This pattern is a good reminder to step outside of your comfort zone and it reassures you that it is okay to take risks in your professional career. Given that you have the preparation and a supportive work environment, taking on challenges will only help you gain more experience. I would think that currently, I am in the middle of one of these challenges. Up until now, I have only worked on smaller-scale projects with at most two other people. And for this capstone course, I am working with a team of 6, attempting to develop a fully functional inventory system from backend to frontend. So through this process, I have only been gaining experience and I look forward to what else I can learn.

From the blog CS@Worcester – Null Pointer by vrotimmy and used with permission of the author. All other rights reserved by the author.

Study The Classics

This apprenticeship pattern discusses how software developers should read classic books regarding the craft of software development. Being an apprentice means that you are inexperienced and are still learning what means to be a successful software developer. You should expose your ignorance and ask about any concepts that seem unknown to you, and then try to find the books where these concepts came from. An apprentice should have a list of these books on their reading list.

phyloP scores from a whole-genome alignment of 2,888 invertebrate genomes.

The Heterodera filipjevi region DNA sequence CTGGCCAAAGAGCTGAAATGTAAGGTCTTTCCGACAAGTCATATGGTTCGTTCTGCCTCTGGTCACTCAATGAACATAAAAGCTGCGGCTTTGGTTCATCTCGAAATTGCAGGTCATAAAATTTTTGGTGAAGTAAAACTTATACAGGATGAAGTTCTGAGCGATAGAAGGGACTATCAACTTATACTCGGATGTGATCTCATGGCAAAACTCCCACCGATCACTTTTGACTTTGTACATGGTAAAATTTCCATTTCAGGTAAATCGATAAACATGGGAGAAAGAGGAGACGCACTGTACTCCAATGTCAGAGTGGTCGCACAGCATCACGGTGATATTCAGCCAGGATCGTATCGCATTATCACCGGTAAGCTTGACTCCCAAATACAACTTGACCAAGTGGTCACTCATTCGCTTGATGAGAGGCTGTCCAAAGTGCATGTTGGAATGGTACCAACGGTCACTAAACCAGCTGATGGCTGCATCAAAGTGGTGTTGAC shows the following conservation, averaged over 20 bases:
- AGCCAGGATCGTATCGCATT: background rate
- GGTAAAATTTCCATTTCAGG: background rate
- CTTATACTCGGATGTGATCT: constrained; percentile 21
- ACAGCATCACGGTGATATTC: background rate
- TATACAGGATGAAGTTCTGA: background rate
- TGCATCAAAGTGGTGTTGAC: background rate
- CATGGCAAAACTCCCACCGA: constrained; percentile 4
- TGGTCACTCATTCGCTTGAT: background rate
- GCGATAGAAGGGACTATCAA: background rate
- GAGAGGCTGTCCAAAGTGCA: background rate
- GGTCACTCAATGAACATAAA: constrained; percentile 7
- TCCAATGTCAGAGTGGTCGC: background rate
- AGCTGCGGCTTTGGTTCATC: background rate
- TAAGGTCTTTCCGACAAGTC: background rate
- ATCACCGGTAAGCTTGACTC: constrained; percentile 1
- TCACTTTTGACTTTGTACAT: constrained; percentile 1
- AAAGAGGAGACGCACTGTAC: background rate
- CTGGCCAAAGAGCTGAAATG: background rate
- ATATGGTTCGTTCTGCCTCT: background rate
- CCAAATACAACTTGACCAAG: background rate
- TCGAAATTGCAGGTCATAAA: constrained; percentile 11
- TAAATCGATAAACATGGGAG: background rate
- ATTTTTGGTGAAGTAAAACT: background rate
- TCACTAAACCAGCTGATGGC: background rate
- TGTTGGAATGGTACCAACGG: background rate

However, you cannot read every book. There is just way too many and there is too little time. So instead of reading every book, you should invest your time reading the good books. The good books are ones that are useful regardless of time. If you find yourself asking if a book is outdated, then you are reading the wrong type of book. Good books hold timeless information and concepts. Being able to determine which book is good and which book is not a skill that you will be able to pick over time. By reading constantly and reflecting on your work, you will be able to distinguish the “long lived” books.